Can the Chapter 7 Trustee Take My Vehicle to Pay My Debts in St. Paul, Minnesota?

Posted by Wesley Scott on January 14, 2023 at 7:30 AM
Wesley Scott

shutterstock_635034362Filing a chapter 7 bankruptcy case allows people who are struggling to pay their debts find financial relief. Anybody who is under the Minnesota State median income level for their household size can file a chapter 7 case. 

In a chapter 7 case, the debtor (the legal term for a person who files for bankruptcy) receives a discharge of most types of debts and is not required to make payments to their creditors, as they would have to in a chapter 13 repayment plan. The catch is that, in a chapter 7 case, the bankruptcy trustee may take certain property to pay the debtor’s creditors. Property that the trustee is not allowed to take to pay creditors is known as “exempt” property. Property the trustee may take is known as “nonexempt” property. In most chapter 7 cases, the debtor has little-to-no nonexempt property, so the tradeoff of having to turn over the property to the trustee, in exchange for eliminating huge amounts of debt, is well worth it!

Vehicles are valuable and important, so people considering filing for bankruptcy are often concerned whether they can exempt, and protect, their vehicle after filing for a chapter 7 bankruptcy. Minnesotans who file bankruptcy have the option of using the Federal Bankruptcy Code (commonly referred to as the “Federal Exemptions”), to exempt their property or alternatively, to use any other Minnesota State statute or Federal law not found in the Bankruptcy Code (commonly referred to as “State exemptions”) to exempt, and protect, their property.  Whether to choose Federal or State exemptions to best protect one’s property can be a complicated analysis that is best left to an experienced bankruptcy attorney. Debtors who use State exemptions can exempt up to $5,000 in equity in their vehicle. Debtors who choose Federal exemptions can currently exempt up to $4,450 in equity in their vehicle. Equity is the value of the vehicle in excess of the amount of debt owed against the vehicle. So, a person who owns a truck worth $9,800, with a vehicle loan against it for $5,000 would have $4,800 of equity in the vehicle.

In this circumstance, the equity in the truck would be completely exempt under State exemptions, which means the trustee is not allowed to take the vehicle to sell at an auction to pay the debtor’s creditors. However, under the Federal exemptions, $350 would be nonexempt ($4,800-$4,450=$350).  This means the trustee could theoretically take the truck, sell it an auction, and use the proceeds to pay creditors. This process of selling property to convert it into cash to pay creditors is known as “liquidation.”  Hypothetically, if the trustee sells the truck at the auction for say, $11,000, the trustee would have to use the proceeds to first pay off the secured debt of $5,000 to the car lender. The trustee would then have to pay the debtor their exemption of $4,450, which the debtor can use to buy a different vehicle (or do whatever they want with the money). The remaining $1,550 would be divided amongst the debtor’s creditors. In reality, what is would most likely happen in this situation is that the trustee would agree to allow the debtor to keep the truck if the debtor agrees to pay the trustee a certain amount of money. The trustee may even accept the $350 nonexempt value, or even less. After all, there is a lot of time and expense in taking a car to sell, and there is no guarantee how much the truck will sell for at the auction.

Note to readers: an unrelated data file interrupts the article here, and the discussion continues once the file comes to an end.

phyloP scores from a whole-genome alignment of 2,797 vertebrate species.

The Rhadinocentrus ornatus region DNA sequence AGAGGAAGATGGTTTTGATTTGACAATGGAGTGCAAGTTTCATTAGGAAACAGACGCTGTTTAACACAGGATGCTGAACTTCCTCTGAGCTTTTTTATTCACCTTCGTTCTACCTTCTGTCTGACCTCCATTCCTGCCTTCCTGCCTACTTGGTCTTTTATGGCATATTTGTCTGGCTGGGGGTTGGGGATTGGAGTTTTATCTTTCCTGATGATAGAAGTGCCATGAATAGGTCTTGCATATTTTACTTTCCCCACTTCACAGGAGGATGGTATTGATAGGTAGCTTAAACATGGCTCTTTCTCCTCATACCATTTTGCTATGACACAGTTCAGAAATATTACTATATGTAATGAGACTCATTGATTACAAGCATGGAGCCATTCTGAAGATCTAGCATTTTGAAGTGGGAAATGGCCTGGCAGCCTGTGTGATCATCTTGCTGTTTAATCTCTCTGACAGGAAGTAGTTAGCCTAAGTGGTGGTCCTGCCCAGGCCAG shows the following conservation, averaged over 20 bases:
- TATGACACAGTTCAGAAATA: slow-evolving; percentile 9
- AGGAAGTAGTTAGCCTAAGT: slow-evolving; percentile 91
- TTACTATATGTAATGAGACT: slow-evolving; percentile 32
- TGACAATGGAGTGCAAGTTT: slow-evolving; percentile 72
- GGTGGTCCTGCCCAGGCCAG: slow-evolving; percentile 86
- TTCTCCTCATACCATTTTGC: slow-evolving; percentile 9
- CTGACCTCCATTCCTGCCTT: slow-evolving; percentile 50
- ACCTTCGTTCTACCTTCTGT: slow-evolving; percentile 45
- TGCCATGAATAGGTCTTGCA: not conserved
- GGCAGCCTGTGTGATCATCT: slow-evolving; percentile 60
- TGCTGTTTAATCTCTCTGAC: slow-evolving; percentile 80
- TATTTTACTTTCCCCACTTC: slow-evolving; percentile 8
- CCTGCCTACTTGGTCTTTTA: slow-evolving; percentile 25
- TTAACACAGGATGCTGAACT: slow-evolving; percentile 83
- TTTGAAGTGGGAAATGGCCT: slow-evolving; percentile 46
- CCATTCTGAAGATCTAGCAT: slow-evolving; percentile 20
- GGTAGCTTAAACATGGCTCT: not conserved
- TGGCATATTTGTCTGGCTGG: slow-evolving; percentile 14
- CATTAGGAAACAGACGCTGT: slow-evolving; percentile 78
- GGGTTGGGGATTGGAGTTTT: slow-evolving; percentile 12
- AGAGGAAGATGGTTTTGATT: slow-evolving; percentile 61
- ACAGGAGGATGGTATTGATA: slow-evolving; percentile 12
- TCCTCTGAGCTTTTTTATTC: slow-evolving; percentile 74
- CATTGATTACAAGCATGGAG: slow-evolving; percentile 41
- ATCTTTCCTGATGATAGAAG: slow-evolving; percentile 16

The bottom line, in the majority of cases people who file for chapter 7 bankruptcy, are allowed to keep their vehicles and will not have to turn their vehicle over to the trustee to pay their creditors.


If you are thinking about filing for bankruptcy, it is a very good idea to first consult with an experienced bankruptcy attorney to ensure that you can make sure your vehicle, and other property, is as well protected as possible. LifeBack Law Firm now has a new office in Saint Paul, Minnesota! Check us out at to schedule a free in-person or virtual consultation with one of our bankruptcy attorneys!


Topics: my car was never repossessed after chapter 7, motor vehicle exemption, car loan discharged

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